On film, "August: Osage County" is mostly about the shouting and the A-C-T-I-N-G.
What a mistake.
Director John Wells' starry-eyed cinematic treatment of Tracy Letts' 2008 Pulitzer Prize- and Tony-winning dramedy about a dysfunctional family is foiled by its emphasis on performance over words.
It's one thing to watch at a safe distance in the mezzanine the bickering, caterwauling and cruelty that results when a patriarch goes missing in a small town in Oklahoma. Transplanting the acidic family feuding from stage to screen, however, forces the audience to sit right at the table with a bushel of Hollywood A-listers, all of whom are gesticulating and emoting their hearts out.
The celebrity-studded theatrics backfire, making the slurred speech patterns, shattering secrets and venomous put-downs erupt so melodramatically that at times they border on parody. Though I never got a chance to see it on stage -- where it clocked in at nearly three and a half hours -- I came away from the film with a sense I would have liked it better live and uncondensed.
Granted, the large cast is formidable and frontloaded with Meryl Streep and Julia Roberts, both of whom haul out their Oscar-winning cutlery to carve into Letts' juicy prime-rib slabs of dialogue. To be fair, both actresses have gotten some positive reviews for their performances here, including SAG awards, as did the cast. But in my view, cluttering this adaptation with so many identifiable actors and zooming in on them for Norma Desmond-like close-ups detracts from Letts' wounding blitz of sentences.
Streep, in a dark wig that appears to have gone on a long bender and never stumbled back, is a hurricane force as pill-popping, cancer-stricken matriarch Violet Weston. She's wicked at drawing blood with Letts' harsh lines, but Wells allows her too much free reign to roll around theatrically in the family rot. A little less might have resulted in more.
Relatives gather around Streep's mean mama, who is suffering from mouth cancer and drug addiction after her poet husband, Beverly (Sam Shepard), goes missing from the diseased homestead (who could blame him?).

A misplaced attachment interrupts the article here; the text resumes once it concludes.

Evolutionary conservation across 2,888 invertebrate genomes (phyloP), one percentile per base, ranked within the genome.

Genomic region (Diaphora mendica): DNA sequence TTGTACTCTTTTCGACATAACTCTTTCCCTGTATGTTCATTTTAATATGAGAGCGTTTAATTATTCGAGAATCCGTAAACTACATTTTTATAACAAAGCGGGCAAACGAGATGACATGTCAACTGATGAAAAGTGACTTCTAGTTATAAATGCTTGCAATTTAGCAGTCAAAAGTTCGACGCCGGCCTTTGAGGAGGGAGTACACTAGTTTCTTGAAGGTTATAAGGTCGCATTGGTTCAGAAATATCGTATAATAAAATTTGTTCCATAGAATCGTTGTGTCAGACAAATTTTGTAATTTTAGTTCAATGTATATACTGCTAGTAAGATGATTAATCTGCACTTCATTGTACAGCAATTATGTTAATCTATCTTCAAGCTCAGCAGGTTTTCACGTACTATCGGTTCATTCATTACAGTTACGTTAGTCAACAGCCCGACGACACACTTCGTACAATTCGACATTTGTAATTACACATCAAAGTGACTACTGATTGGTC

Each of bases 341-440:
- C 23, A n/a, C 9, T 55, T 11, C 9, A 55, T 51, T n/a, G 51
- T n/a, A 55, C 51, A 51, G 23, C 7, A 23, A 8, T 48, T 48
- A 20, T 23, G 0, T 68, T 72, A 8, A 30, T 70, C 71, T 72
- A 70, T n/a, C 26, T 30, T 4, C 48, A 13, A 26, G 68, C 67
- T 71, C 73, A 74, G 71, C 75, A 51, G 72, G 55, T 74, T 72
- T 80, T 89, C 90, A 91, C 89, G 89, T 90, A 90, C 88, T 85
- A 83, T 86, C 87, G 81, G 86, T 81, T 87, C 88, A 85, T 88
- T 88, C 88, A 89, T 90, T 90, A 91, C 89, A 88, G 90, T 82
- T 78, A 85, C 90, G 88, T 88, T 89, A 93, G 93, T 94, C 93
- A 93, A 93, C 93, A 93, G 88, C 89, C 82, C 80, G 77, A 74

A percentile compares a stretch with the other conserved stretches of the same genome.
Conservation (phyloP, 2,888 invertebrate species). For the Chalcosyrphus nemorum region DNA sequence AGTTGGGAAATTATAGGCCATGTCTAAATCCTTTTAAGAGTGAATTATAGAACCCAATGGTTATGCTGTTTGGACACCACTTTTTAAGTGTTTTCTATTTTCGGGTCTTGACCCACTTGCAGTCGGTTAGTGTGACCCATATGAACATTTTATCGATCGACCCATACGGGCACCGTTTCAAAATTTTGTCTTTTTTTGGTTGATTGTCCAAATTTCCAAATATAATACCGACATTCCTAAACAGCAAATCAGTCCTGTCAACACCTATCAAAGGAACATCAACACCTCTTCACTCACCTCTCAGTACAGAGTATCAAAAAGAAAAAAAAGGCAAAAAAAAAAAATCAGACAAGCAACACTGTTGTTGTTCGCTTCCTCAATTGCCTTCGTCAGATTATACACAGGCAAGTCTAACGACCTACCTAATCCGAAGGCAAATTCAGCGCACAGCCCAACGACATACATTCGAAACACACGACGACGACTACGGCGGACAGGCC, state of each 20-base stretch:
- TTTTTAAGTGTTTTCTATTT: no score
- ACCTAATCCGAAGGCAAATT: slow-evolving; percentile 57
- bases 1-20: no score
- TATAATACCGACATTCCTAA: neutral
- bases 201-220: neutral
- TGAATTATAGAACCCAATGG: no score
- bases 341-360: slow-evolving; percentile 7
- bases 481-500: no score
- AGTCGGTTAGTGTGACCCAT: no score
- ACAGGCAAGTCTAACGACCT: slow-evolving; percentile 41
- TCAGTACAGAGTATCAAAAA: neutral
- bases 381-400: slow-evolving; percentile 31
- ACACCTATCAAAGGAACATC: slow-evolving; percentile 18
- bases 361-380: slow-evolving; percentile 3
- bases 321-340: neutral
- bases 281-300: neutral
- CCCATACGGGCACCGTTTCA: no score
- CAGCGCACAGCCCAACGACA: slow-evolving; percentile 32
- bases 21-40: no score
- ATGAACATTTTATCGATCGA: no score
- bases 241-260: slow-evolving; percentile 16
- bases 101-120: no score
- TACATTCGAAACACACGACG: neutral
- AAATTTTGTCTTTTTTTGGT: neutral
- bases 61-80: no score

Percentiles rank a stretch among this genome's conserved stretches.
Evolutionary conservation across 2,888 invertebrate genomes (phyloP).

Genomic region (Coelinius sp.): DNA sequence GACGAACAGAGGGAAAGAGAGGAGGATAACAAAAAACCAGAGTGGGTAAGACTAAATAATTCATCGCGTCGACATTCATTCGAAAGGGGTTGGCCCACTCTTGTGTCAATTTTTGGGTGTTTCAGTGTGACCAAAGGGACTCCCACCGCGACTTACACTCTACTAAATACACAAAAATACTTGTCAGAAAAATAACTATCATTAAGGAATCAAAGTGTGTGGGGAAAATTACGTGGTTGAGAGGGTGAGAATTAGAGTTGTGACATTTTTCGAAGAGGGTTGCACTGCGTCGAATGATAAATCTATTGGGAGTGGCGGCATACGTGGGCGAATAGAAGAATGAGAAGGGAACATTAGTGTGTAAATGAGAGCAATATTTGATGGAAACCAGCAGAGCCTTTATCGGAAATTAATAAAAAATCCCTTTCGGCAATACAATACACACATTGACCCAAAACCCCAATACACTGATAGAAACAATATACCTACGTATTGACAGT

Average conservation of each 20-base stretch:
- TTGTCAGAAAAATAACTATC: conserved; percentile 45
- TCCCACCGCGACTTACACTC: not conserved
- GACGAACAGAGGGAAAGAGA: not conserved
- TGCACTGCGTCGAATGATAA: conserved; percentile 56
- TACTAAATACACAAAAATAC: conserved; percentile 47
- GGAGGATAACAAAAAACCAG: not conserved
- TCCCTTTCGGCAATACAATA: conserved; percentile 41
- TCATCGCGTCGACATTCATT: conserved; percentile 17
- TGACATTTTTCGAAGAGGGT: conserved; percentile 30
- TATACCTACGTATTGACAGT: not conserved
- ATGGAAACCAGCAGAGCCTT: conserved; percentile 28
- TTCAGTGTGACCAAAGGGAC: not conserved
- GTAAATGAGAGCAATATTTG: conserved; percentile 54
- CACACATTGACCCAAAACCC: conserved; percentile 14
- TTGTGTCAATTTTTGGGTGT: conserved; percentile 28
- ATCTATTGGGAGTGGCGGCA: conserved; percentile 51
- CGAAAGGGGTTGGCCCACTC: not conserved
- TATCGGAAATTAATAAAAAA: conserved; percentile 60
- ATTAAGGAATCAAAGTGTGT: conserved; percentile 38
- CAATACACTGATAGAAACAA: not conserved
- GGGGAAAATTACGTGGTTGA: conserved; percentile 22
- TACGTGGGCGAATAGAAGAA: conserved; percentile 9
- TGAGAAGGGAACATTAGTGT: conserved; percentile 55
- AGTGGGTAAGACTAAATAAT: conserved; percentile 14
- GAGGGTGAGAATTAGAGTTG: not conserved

His disappearance reunites three sisters: the uptight Barbara (Roberts, quite good in an appropriately strained and haggard-looking performance), the helpful but unsatisfied Ivy (Julianne Nicholson) and the needy Karen (Juliette Lewis, a standout who shows surprising restraint). All of the women are lugging around emotional baggage handed off by previous generations.
The men around them complicate matters further, including Barbara's smart husband (Ewan McGregor), Ivy's hot mess of a second cousin (Benedict Cumberbatch) and Karen's smarmy new boyfriend (Dermot Mulroney).
Letts tangles up even more branches on the family tree to include Barbara's precocious daughter, Jean (Abigail Breslin), and Violet's none-too-maternalistic sister, Mattie Fae (Margo Martindale), and her decent husband, Charlie (Chris Cooper). Meanwhile, the newly hired Native American housekeeper, Johanna (Misty Upham), watches from the sidelines and eventually takes matters into her own hands.
We wish someone else might have done the same, scaling back on all the histrionics -- yes, including that scene of table-setting destruction -- and allowing Letts' screenplay to breathe.
After all, the play should be the thing here.
Rating: R (for language, including sexual references, and for drug material)
Cast: Meryl Streep, Julia Roberts, Julianne Nicholson, Chris Cooper, Margo Martindale, Ewan McGregor, Benedict Cumberbatch, Juliette Lewis
Director: John Wells
Running time: 2 hours, 10 minutes